BLOG # 2 MARCH 2022

This blog will examine what in our daily lifestyle could be setting up conditions that lead to chronic pain. A good place to start is to look at our posture because it shows very dramatically the health of so many of the muscles that are involved in chronic pain. 

Posture is the relationship of our body parts to each other. Panel A in the drawing shows what the normal, healthy posture should look like. A line drawn perpendicular (dotted line) to the floor should pass through the ears, the hip and knee joints and the arch of the foot. In this position, the muscle are perfectly aligned. None are excessively shortened or stretched. Panel B in the drawing, shows the early stages of a deformed posture. The head is being held too far forward.  The pelvis is tipped back and the natural curvature of the lower back is flattened out. In this position, it may not even be possible to fully straighten the knees. 

You can very easily tell what your posture looks like by standing in front of a mirror and turning to the side. There are only two choices. You are either in good alignment as shown in Panel A or you are showing postural deformities like those in Panel B. If you are showing postural deformities, you are well along the road to developing chronic pain if not already experiencing it. You can very easily tell what your posture looks like. Just stand in front of a mirror, turn to the side and take a look.

If there are postural deformities, what does that mean for our muscles? It means that some muscles are shortened while others are being excessively stretched and held under tension. In the abdominal area, the abs and the hip flexors are shortened and, by bending the body at the waist, are pulling the upper body and head forward. At the same time the back extensors which are located along the back of the spine are being continuously held under tension. Living in this state, is it any wonder that so many of us experience low back pain? With the head and shoulders tipped forward, it means that our chest muscles (the pecs) and the muscles in the front of the neck are shortened. At the same time, the muscles along the back of the shoulders and neck are being excessively stretched and under tension. This situation sets up ideal conditions for developing upper back, shoulder, neck and jaw chronic pain as well as a variety of headaches.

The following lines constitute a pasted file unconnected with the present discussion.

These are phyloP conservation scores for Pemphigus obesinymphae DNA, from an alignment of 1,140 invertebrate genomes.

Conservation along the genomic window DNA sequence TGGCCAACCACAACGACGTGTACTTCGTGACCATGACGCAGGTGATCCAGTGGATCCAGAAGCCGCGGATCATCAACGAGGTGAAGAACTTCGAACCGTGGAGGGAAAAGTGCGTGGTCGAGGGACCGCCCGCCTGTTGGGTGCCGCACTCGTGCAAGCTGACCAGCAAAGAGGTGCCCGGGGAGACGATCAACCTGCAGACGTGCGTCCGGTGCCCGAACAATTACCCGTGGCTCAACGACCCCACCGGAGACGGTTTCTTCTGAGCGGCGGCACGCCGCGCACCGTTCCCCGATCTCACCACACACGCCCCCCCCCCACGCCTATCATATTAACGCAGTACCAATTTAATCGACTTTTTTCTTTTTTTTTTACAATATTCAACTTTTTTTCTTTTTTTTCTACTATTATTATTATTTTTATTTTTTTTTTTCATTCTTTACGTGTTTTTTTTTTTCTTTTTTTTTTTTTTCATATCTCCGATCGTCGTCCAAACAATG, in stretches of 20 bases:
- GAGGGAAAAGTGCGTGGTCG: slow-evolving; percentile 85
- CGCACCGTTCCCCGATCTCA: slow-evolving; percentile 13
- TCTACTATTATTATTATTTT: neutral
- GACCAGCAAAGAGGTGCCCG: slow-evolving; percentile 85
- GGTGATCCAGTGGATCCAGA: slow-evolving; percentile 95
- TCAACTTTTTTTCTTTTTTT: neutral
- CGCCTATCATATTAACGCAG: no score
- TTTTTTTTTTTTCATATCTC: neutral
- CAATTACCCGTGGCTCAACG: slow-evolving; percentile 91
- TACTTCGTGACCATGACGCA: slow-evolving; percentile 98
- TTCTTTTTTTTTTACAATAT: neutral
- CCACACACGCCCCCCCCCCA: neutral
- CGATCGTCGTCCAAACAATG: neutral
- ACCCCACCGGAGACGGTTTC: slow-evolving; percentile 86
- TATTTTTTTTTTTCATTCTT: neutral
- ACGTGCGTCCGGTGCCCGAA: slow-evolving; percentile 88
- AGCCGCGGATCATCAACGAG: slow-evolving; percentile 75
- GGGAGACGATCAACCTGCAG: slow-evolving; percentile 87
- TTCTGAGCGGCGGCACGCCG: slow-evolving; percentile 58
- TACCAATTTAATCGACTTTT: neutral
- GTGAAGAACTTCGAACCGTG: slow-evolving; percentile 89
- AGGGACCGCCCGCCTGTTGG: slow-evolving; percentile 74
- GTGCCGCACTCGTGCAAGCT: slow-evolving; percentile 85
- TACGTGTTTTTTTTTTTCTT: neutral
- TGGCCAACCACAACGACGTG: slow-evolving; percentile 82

How do such postural deformities develop? Our sedentary lifestyle customs come into play at this point. For example, whenever we sit, our abs, hip flexors, pecs, quads which are located along the front of the thigh and the muscles along the front of the neck are all held in shortened positions. Over time, this shortening will become permanent.

The design of most of the chairs we routinely sit in are major contributors to the problem. They are designed for style and esthetics but not for the human anatomy. The typical car seat design, which is also found in airplanes, buses, trains as well as in many household chairs, is shown in the photograph. It clearly illustrates three parts of the posture problem. First, the seat back joins the seat at a sharp angle making it impossible to comfortably place the curved buttocks  against the seat back. Second, the bump at the bottom of the seat back is too low and pushes the pelvis forward forcing us to sit in a slouched position from the moment we sit down and for the entire time that we sit in the chair. Third, the head rest is too far forward and forces us to bend our neck and hold our head too far forward. While sitting, we so often lean forward and hunch over a computer or reading material which further adds to the development of postural deformities. These are only a few examples that show how the events in a typical sedentary lifestyle inevitably lead to postural deformities and predispose us to developing chromic pain.

The big question here is what can be done about it? There is unfortunately no simple, one step answer. That we all basically lead sedentary existences is part of our daily lives and although we can certainly make changes around the edges like using a stand-up desk and standing up frequently, that lifestyle cannot be realistically changed or eliminated. 

Admonishing ourselves to “sit up straight” or “stand up straight” will not work. Sitting in poorly designed chairs for long periods of time inevitably leads to slouching and continued shortening of muscles. Once  muscles have shortened or have been placed under excessive tension, they will sustain any existing postural deformities and continue to further their development. Such deformities and the loss of range of motion in the affected muscles makes us susceptible to the development of chronic pain. Unfortunately engaging in many of our healthy activities like walking, jogging, swimming, bicycle riding and resistance training cannot by themselves solve the problem. 

However, there is definitely hope! The solution is to start a program that counteracts the destructive effects of our sedentary lifestyles that will restore the affected muscles to their normal, healthy state and recapture their lost range of motion. First, sites of contraction inside of muscles will have to be eliminated. Second, shortened muscles will have to be lengthened. Third, shortened muscles will have to be put through movements that will restore their strength and their ability to function properly throughout their range of motion.

How to do this is covered in detail in The Book and will be discussed in future Blogs.